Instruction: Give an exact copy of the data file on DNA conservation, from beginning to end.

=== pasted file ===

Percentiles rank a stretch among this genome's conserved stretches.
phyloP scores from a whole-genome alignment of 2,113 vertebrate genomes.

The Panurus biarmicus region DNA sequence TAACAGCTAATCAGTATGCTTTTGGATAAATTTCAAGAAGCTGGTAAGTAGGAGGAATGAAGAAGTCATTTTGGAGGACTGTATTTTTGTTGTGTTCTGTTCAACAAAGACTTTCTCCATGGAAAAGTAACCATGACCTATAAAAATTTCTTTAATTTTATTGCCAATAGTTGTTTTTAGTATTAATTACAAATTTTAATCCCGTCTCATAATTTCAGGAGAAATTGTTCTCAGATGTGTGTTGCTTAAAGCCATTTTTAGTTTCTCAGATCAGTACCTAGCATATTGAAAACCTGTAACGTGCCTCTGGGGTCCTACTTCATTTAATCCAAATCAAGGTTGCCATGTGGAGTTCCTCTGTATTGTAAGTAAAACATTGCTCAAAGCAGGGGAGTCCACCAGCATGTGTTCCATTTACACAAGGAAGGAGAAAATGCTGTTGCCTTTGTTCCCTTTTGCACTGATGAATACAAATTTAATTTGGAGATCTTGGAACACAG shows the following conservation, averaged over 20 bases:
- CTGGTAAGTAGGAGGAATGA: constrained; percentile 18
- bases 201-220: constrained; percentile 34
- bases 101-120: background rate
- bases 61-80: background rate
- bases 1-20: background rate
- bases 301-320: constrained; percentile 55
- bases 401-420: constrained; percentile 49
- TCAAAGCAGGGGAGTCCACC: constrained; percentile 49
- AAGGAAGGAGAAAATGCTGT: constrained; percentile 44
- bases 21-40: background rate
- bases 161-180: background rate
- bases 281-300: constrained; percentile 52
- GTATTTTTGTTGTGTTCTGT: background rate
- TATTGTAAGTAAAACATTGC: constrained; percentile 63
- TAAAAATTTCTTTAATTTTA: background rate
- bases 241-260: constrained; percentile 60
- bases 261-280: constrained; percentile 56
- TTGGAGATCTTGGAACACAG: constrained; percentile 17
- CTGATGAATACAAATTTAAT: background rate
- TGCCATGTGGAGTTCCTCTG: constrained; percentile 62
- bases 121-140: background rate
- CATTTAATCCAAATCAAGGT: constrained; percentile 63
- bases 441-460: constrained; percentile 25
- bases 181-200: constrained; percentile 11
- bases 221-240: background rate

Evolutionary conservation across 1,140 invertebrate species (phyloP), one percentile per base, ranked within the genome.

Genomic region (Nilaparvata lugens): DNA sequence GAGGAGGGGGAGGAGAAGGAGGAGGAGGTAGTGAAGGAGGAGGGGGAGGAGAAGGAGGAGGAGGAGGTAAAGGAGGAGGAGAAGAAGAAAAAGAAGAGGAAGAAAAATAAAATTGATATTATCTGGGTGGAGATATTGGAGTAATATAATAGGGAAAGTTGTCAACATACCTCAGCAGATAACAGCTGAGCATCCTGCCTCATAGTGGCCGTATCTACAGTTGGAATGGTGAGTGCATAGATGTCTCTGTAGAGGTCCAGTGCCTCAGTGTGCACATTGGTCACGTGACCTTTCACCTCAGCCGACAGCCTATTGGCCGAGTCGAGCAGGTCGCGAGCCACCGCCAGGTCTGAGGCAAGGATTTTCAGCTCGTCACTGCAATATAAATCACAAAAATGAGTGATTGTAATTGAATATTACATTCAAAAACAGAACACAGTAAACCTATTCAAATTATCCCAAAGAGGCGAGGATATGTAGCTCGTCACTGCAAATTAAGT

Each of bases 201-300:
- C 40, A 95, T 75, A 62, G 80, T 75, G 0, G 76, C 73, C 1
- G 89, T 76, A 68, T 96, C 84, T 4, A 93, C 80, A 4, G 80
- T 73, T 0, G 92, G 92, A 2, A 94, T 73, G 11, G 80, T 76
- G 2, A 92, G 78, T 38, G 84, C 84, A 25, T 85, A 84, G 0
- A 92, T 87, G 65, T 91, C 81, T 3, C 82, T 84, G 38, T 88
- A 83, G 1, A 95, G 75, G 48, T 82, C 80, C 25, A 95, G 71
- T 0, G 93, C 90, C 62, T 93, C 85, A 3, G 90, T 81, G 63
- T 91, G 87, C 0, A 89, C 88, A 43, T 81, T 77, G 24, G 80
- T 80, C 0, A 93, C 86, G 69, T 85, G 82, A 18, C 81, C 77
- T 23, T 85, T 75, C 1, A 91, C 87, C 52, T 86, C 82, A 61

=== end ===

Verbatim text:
Percentiles rank a stretch among this genome's conserved stretches.
phyloP scores from a whole-genome alignment of 2,113 vertebrate genomes.

The Panurus biarmicus region DNA sequence TAACAGCTAATCAGTATGCTTTTGGATAAATTTCAAGAAGCTGGTAAGTAGGAGGAATGAAGAAGTCATTTTGGAGGACTGTATTTTTGTTGTGTTCTGTTCAACAAAGACTTTCTCCATGGAAAAGTAACCATGACCTATAAAAATTTCTTTAATTTTATTGCCAATAGTTGTTTTTAGTATTAATTACAAATTTTAATCCCGTCTCATAATTTCAGGAGAAATTGTTCTCAGATGTGTGTTGCTTAAAGCCATTTTTAGTTTCTCAGATCAGTACCTAGCATATTGAAAACCTGTAACGTGCCTCTGGGGTCCTACTTCATTTAATCCAAATCAAGGTTGCCATGTGGAGTTCCTCTGTATTGTAAGTAAAACATTGCTCAAAGCAGGGGAGTCCACCAGCATGTGTTCCATTTACACAAGGAAGGAGAAAATGCTGTTGCCTTTGTTCCCTTTTGCACTGATGAATACAAATTTAATTTGGAGATCTTGGAACACAG shows the following conservation, averaged over 20 bases:
- CTGGTAAGTAGGAGGAATGA: constrained; percentile 18
- bases 201-220: constrained; percentile 34
- bases 101-120: background rate
- bases 61-80: background rate
- bases 1-20: background rate
- bases 301-320: constrained; percentile 55
- bases 401-420: constrained; percentile 49
- TCAAAGCAGGGGAGTCCACC: constrained; percentile 49
- AAGGAAGGAGAAAATGCTGT: constrained; percentile 44
- bases 21-40: background rate
- bases 161-180: background rate
- bases 281-300: constrained; percentile 52
- GTATTTTTGTTGTGTTCTGT: background rate
- TATTGTAAGTAAAACATTGC: constrained; percentile 63
- TAAAAATTTCTTTAATTTTA: background rate
- bases 241-260: constrained; percentile 60
- bases 261-280: constrained; percentile 56
- TTGGAGATCTTGGAACACAG: constrained; percentile 17
- CTGATGAATACAAATTTAAT: background rate
- TGCCATGTGGAGTTCCTCTG: constrained; percentile 62
- bases 121-140: background rate
- CATTTAATCCAAATCAAGGT: constrained; percentile 63
- bases 441-460: constrained; percentile 25
- bases 181-200: constrained; percentile 11
- bases 221-240: background rate

Evolutionary conservation across 1,140 invertebrate species (phyloP), one percentile per base, ranked within the genome.

Genomic region (Nilaparvata lugens): DNA sequence GAGGAGGGGGAGGAGAAGGAGGAGGAGGTAGTGAAGGAGGAGGGGGAGGAGAAGGAGGAGGAGGAGGTAAAGGAGGAGGAGAAGAAGAAAAAGAAGAGGAAGAAAAATAAAATTGATATTATCTGGGTGGAGATATTGGAGTAATATAATAGGGAAAGTTGTCAACATACCTCAGCAGATAACAGCTGAGCATCCTGCCTCATAGTGGCCGTATCTACAGTTGGAATGGTGAGTGCATAGATGTCTCTGTAGAGGTCCAGTGCCTCAGTGTGCACATTGGTCACGTGACCTTTCACCTCAGCCGACAGCCTATTGGCCGAGTCGAGCAGGTCGCGAGCCACCGCCAGGTCTGAGGCAAGGATTTTCAGCTCGTCACTGCAATATAAATCACAAAAATGAGTGATTGTAATTGAATATTACATTCAAAAACAGAACACAGTAAACCTATTCAAATTATCCCAAAGAGGCGAGGATATGTAGCTCGTCACTGCAAATTAAGT

Each of bases 201-300:
- C 40, A 95, T 75, A 62, G 80, T 75, G 0, G 76, C 73, C 1
- G 89, T 76, A 68, T 96, C 84, T 4, A 93, C 80, A 4, G 80
- T 73, T 0, G 92, G 92, A 2, A 94, T 73, G 11, G 80, T 76
- G 2, A 92, G 78, T 38, G 84, C 84, A 25, T 85, A 84, G 0
- A 92, T 87, G 65, T 91, C 81, T 3, C 82, T 84, G 38, T 88
- A 83, G 1, A 95, G 75, G 48, T 82, C 80, C 25, A 95, G 71
- T 0, G 93, C 90, C 62, T 93, C 85, A 3, G 90, T 81, G 63
- T 91, G 87, C 0, A 89, C 88, A 43, T 81, T 77, G 24, G 80
- T 80, C 0, A 93, C 86, G 69, T 85, G 82, A 18, C 81, C 77
- T 23, T 85, T 75, C 1, A 91, C 87, C 52, T 86, C 82, A 61